Interconnectors effectively make the flow of electricity more consistent and more appropriate given the level of demand in a particular place. Perhaps the most notable deal in the sector to have been struck so far was the ElecLink joint venture between London-based fund manager Star Capital Partners and Eurotunnel, the manager and operator of the Channel Tunnel – through which a 75-kilometre interconnector between England and France will run.
The connection is designed to provide greater energy security, optimise energy production across Europe and counter supply volatility associated with renewable energy. In our keynote interview in the March 2014 issue of Infrastructure Investor, Star Capital Partners’ chief executive officer Tony Mallin said: “We’re reducing the need for additional generation in the UK and France. The link will cut carbon emissions and make it easier to reach emission targets.”
At the moment, much interconnector activity is focused on the UK where – according to energy regulator Ofgem – there is currently 4GW of interconnector capacity (2GW with France, 1GW with the Netherlands, 500MW with Northern Ireland and a further 500MW with the Republic of Ireland).
However, there is reason to believe that the sector may become significantly bigger in future. In January this year, UK Energy Minister Ed Davey said there was an urgent need to build a giant network of electricity interconnectors across Europe as a way of moving energy between countries and thereby bringing prices down – crucially allowing Europe a potential competitive counter-punch to the US shale boom.
Range of risk
The future for infrastructure investors wanting stable, long-term revenues could be the prospect of “cap and floor” regulation – which has been jointly developed by Ofgem and Belgian regulator CREG for the proposed NEMO interconnector between the UK and Belgium.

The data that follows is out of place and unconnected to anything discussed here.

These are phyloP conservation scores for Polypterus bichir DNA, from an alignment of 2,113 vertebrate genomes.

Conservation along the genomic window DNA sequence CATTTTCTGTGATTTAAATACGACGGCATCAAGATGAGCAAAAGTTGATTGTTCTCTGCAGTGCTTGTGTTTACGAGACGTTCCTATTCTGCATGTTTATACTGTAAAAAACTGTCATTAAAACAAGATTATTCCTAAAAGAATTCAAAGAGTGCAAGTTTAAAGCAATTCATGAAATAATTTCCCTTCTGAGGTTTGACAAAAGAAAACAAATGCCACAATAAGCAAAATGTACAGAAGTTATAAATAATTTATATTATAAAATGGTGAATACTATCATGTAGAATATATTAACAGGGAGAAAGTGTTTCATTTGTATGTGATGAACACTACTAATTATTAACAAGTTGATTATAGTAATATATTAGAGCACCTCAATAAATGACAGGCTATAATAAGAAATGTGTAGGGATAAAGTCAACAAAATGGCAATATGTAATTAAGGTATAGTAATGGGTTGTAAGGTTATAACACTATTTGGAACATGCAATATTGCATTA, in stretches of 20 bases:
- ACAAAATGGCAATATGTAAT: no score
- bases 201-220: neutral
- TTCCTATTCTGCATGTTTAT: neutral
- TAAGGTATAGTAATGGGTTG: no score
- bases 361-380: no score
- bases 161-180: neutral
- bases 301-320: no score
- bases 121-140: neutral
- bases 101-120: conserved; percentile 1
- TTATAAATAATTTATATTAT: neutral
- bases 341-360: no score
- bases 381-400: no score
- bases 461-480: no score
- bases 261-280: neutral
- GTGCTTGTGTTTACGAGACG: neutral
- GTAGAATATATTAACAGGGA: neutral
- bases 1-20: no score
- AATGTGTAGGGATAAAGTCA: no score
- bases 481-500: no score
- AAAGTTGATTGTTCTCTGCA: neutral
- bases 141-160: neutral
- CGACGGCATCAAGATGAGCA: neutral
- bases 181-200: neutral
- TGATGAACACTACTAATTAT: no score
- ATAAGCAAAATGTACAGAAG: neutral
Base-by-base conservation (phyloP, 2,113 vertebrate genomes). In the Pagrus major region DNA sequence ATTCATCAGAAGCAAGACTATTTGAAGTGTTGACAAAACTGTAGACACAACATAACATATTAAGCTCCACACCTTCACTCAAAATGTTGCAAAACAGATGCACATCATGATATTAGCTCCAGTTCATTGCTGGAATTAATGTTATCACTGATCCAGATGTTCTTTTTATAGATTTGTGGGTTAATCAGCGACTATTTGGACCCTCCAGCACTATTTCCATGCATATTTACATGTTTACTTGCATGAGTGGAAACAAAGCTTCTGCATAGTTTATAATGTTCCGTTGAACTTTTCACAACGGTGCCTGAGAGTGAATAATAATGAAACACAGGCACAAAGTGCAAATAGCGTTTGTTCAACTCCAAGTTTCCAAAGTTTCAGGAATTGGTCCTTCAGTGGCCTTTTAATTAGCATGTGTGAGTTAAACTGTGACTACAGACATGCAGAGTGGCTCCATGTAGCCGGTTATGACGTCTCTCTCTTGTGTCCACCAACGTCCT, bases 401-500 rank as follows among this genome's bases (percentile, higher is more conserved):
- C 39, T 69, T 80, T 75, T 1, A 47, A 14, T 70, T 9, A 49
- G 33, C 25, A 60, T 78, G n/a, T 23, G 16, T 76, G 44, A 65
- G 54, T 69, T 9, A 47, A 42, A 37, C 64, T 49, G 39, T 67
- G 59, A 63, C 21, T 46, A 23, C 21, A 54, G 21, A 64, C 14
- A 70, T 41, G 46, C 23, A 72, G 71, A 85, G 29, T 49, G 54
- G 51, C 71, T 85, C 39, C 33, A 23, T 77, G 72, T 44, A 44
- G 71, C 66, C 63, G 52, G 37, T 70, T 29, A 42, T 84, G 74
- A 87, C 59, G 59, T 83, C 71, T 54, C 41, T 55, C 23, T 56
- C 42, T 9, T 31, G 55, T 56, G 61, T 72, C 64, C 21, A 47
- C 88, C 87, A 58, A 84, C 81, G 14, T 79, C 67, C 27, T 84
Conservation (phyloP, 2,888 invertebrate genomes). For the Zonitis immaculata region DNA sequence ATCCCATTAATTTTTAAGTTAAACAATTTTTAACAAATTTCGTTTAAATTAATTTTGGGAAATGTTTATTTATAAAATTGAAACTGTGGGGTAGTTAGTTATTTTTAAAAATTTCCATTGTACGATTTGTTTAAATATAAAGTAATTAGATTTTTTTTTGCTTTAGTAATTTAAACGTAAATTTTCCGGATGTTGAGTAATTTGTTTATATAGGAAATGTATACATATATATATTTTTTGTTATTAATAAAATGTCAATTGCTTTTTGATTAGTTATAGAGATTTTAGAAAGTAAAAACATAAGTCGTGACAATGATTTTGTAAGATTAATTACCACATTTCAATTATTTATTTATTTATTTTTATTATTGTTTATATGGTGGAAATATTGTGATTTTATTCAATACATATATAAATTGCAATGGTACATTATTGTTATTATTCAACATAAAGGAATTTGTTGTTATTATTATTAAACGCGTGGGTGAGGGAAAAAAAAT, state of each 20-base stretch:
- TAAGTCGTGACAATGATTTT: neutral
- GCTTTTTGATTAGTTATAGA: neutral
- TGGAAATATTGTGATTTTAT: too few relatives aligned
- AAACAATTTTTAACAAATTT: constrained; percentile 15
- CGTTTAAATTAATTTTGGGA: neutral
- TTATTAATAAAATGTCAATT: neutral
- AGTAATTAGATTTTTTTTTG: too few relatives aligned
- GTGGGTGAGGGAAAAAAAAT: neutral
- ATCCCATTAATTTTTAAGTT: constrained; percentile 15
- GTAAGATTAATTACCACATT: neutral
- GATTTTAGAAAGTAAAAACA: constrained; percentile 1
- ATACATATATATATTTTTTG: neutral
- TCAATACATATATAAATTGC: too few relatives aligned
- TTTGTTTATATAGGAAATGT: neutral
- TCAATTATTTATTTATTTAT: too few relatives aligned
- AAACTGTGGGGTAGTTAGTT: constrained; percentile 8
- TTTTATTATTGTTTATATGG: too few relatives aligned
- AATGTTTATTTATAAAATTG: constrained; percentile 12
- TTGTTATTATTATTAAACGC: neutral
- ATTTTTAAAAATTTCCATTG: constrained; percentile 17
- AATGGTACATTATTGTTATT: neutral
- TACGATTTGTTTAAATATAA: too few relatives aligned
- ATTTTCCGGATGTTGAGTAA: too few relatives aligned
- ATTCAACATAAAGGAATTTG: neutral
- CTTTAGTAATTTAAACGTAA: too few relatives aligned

“Cap and floor provides a range of risk that might make it easier for pension funds to invest,” suggests Hassan. “It’s designed to offer the kind of minimum return that would be attractive to those kinds of investors without allowing super profits.”
Indeed, Ian Temperton, head of advisory at Climate Change Capital, the UK-based investor and adviser, believes that the regulatory aspect of grid-related transactions is potentially more attractive to infrastructure investors than the likes of wind and solar. “The latter are 50 to 60 percent supported and the rest is wholesale power risk,” he says. “Whereas, if you connect to an offshore wind farm (the grid piece), then the contract is 100 percent regulated income. So grids are even closer to core infrastructure.”
Energy efficiency is another emerging area of investment for those wanting core infrastructure-type characteristics and prepared to look beyond the more mainstream choices. The investment case was outlined at the Berlin Summit 2014 by Tobias Reichmuth, chief executive officer at SUSI Partners, a Zurich-based fund manager whose €300 million-target energy efficiency fund posted a first close at the beginning of this year on €65 million. The closed-ended fund has a 12-year life.
Calling the institutions
“Greenhouse gas emission reduction targets can only be achieved through energy efficiency and it’s a huge opportunity for institutional investors,” Reichmuth told those gathered.